Lebanese restaurants turn to foreign markets for survival amid unprecedented financial crisis-Xinhua

Lebanese restaurants turn to foreign markets for survival amid unprecedented financial crisis

Source: Xinhua

Editor: huaxia

2022-06-23 21:26:15

BEIRUT, June 23 (Xinhua) -- Over the past three years, many Lebanese restaurants have turned to foreign markets for earnings in hard currency under the strain of the country's unprecedented financial crisis that led to the total collapse of the national currency.

Khaled Nazha, vice president of the Syndicate of Owners of Restaurants, Cafes, Nightclubs and Pastries in Lebanon, told Xinhua that the challenges facing the food industry in Lebanon "amid the steep financial and economic crisis" has driven restaurants to open branches abroad, mostly in Arab countries and Africa, to earn more to sustain their operations in Lebanon.

The first heavy blow to the Lebanese restaurant sector was the national protests against new proposed taxes beginning on Oct. 17, 2019, followed by the COVID-19 outbreak in early 2020 that forced restaurants all over the country to shut their doors amid heavy health restrictions.

The Beirut port explosion on Aug. 4, 2020 dealt a third blow, as thousands of restaurants, pubs and other businesses in the capital city were damaged or destroyed as the blast swept past, leaving a large number of them never to open again owing to their financial woes.

About 65 percent of the 8,500 restaurants, pastry shops, cafes, pubs and nightclubs and the 4,500 seasonal businesses in Lebanon shut their doors in the past three years, according to Nazha.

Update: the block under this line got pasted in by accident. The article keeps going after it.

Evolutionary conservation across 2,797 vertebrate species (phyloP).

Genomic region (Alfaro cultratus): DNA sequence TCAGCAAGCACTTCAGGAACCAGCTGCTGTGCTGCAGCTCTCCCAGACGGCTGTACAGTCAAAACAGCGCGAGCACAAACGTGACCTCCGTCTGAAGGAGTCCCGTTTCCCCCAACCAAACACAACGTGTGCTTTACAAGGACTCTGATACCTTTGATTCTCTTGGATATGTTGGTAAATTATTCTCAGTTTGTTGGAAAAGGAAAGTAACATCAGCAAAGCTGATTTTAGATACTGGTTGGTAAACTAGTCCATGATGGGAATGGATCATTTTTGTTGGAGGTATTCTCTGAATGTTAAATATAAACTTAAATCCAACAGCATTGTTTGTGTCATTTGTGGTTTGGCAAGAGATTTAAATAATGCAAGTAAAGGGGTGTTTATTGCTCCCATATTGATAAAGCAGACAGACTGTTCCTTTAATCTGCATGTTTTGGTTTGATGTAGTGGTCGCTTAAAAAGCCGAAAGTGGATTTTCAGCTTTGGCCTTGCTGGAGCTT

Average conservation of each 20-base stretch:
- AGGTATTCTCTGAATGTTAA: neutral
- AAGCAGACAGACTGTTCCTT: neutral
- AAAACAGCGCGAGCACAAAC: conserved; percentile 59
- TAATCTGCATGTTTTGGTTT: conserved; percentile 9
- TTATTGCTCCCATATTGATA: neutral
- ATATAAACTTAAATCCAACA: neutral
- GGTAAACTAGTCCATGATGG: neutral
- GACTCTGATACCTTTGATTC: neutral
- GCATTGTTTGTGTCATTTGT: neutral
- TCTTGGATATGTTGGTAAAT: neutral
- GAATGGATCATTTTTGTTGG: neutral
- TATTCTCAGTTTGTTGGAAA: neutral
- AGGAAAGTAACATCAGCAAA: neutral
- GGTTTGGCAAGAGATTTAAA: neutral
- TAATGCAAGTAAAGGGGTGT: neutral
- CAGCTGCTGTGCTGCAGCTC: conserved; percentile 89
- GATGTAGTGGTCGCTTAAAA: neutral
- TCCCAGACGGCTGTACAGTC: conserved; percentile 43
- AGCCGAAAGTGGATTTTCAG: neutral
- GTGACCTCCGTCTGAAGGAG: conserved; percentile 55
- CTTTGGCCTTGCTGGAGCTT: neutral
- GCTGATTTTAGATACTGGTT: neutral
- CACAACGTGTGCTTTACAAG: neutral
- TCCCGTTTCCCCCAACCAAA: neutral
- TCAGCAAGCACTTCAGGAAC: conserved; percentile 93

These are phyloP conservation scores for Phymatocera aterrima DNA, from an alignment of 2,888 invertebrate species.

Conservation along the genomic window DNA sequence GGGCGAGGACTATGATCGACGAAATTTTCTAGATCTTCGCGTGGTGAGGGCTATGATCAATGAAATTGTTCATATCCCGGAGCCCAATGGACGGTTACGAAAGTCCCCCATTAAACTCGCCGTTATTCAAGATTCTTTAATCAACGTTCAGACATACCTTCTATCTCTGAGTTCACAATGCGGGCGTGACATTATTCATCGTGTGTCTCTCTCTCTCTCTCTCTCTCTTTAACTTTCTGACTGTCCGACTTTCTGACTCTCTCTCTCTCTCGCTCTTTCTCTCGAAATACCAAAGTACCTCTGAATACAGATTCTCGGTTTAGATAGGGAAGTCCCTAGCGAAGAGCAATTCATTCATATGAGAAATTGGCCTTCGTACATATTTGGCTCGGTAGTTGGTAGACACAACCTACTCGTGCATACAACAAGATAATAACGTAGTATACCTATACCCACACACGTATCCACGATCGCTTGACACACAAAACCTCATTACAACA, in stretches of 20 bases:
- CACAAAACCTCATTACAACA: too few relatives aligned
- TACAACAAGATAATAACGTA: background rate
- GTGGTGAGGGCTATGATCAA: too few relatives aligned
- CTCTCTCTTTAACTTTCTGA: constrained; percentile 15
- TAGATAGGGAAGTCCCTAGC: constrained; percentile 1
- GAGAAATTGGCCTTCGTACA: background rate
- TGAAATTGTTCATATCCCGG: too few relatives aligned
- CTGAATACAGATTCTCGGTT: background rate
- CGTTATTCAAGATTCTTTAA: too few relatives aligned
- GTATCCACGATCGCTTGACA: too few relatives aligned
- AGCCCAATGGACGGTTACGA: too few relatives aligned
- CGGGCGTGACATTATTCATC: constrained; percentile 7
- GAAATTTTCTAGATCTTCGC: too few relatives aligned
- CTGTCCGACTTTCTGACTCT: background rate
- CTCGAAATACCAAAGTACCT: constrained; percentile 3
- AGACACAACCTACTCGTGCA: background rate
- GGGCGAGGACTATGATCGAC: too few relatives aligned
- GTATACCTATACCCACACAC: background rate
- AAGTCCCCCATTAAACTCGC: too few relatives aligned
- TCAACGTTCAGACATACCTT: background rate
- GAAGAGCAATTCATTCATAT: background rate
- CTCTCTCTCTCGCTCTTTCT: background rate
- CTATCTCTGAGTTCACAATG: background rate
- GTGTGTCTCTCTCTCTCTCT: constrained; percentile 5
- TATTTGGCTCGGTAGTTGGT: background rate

Makram Rbeiz, owner of Pate a Choux, a catering and pastry business in Lebanon, further explained that the collapse of the banking sector in Lebanon has made all banks set stringent limits on cash withdrawals in both U.S. dollar and Lebanese pound, which represents the last straw for businesses which have to turn to outside markets for cash to stay afloat.

"We had to look for new means to generate money as we've lost our capacity to invest with the huge losses in Lebanese banks," Rbeiz, whose business has recently expanded to Ghana, told Xinhua.

In addition, the over 90-percent loss of value in the Lebanese pound since 2019 has led to the sharp decline in both the purchasing power and the demand for catering services, he added.

"We reached an extent where we were barely capable of covering our employees' salaries and other expenses, so we were badly in need of a new source of income," the businessman concluded.

Aref Saade, owner of famous Chinese and Japanese cuisine restaurants in Lebanon, also said his branches in Qatar and Ghana have helped cover the high cost of operations in Lebanon involving power supply, transport and water, and health insurance for his employees.

Both Saad, also treasurer at the Syndicate of Owners of Restaurants, Cafes, Nightclubs and Pastries in Lebanon, and Rbeiz told Xinhua that their overseas branches are training or plan to train and employ Lebanese, especially young people, to provide them with job opportunities to secure a better life.